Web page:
Financial Education for Kids

As an adult, how would you rate your financial literacy? If your confidence is less than a 10 out of 10, you’re not alone. In fact, recent NerdWallet research revealed that “three quarters of Americans say they do not feel confident about their personal finances for 2023.” This is largely due to two main factors: anxiety about the nation’s economic outlook and gaps in their understanding of key concepts.

As it turns out, most adults seem to understand that much of their financial anxiety could be eased with education. In fact, according to the ​​National Endowment for Financial Education (NEFE), a majority (80%) of American adults “wish they were required to complete a semester- or year-long course focused on personal finance education during high school.”

Millennials, meanwhile, are “confident but stressed” about their finances, according to Investopedia—not exactly a recipe for success. 

So, what’s the answer? How can we prepare the next generation to feel more confident and secure about their financial future—and empower them to live full and satisfying lives not wrecked by anxiety and debt? Simple: we must seriously consider the importance of financial education for youth in building a foundation of the essential skills they’ll need to feel less stressed, and more confident.

Keep reading for a brief guide to financial education for kids, including what it should cover, what it might look like, and how it can empower young people to be more confident and comfortable dealing with financial topics. First, though, let’s define what financial literacy is.

What Is Financial Literacy?

The National Financial Educators Council defines financial literacy as “possessing the financial knowledge, behaviors, systems, team, and plan to confidently take effective action that best fulfills an individual’s personal, family, and global community goals.” In other words, it goes well beyond simply teaching the value of money—it includes an understanding of the basic principles of finances, as well as the ability to make smart decisions for their present and future.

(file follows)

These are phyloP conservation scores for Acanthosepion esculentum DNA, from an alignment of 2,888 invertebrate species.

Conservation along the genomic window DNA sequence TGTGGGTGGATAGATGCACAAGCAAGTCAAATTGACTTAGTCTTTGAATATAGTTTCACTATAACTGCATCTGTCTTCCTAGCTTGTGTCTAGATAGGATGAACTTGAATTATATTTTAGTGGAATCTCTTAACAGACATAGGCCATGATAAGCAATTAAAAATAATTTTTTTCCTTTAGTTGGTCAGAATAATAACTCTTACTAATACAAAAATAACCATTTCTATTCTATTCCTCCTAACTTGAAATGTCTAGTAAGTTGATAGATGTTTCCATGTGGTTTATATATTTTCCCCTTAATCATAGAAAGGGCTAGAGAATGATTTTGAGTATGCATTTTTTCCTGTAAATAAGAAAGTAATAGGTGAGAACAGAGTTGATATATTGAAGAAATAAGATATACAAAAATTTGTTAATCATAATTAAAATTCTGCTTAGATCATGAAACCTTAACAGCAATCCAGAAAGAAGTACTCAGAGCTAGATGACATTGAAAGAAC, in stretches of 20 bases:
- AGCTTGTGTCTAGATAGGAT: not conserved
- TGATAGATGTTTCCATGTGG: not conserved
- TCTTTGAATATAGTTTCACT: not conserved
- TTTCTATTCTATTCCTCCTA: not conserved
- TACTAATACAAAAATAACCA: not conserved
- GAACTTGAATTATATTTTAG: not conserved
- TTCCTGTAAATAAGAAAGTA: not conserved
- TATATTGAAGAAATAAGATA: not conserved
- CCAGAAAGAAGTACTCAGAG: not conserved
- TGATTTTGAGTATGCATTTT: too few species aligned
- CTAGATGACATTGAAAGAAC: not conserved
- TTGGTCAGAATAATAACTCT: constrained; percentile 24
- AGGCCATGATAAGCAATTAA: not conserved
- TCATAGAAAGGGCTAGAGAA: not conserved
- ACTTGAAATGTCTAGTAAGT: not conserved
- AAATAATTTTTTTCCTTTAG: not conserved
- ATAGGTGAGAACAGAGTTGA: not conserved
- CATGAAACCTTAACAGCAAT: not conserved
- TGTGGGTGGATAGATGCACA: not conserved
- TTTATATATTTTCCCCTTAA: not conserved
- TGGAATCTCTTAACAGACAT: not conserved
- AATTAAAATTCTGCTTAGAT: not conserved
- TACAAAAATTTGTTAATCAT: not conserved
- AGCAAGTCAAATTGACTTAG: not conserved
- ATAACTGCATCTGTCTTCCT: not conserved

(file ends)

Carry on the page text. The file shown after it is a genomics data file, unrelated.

What Are the 5 Principles of Financial Literacy?

There are generally 5 key principles that make up a well-rounded financial education, each based on a specific “skill” related to a person’s ability to…

  • Earn an income and understand their earnings—including how gross and net income relate to actual take-home pay, the deductions and tax implications of their earnings, the value of workplace benefits, and so on. The more an individual understands the details of their paycheck, the better position they’ll be in to set an effective budget and manage their spending. 
  • Save money, to prepare for emergencies, or build savings for future investments like college or a car.
  • Spend money wisely, by avoiding impulse purchases, differentiating between “wants” and “needs”, and so on.
  • Understand what it means to borrow money, including the concepts of paying it back and not borrowing more than you can reasonably pay back in the future.
  • Protect their money, including taking care of what they spend it on.

Just how deeply do kids need to understand the ins and outs of earning, saving, spending, borrowing, and investing, though? They certainly don’t need to be experts! There are, however, plenty of basics that kids should learn to build a solid foundation for their future. These include: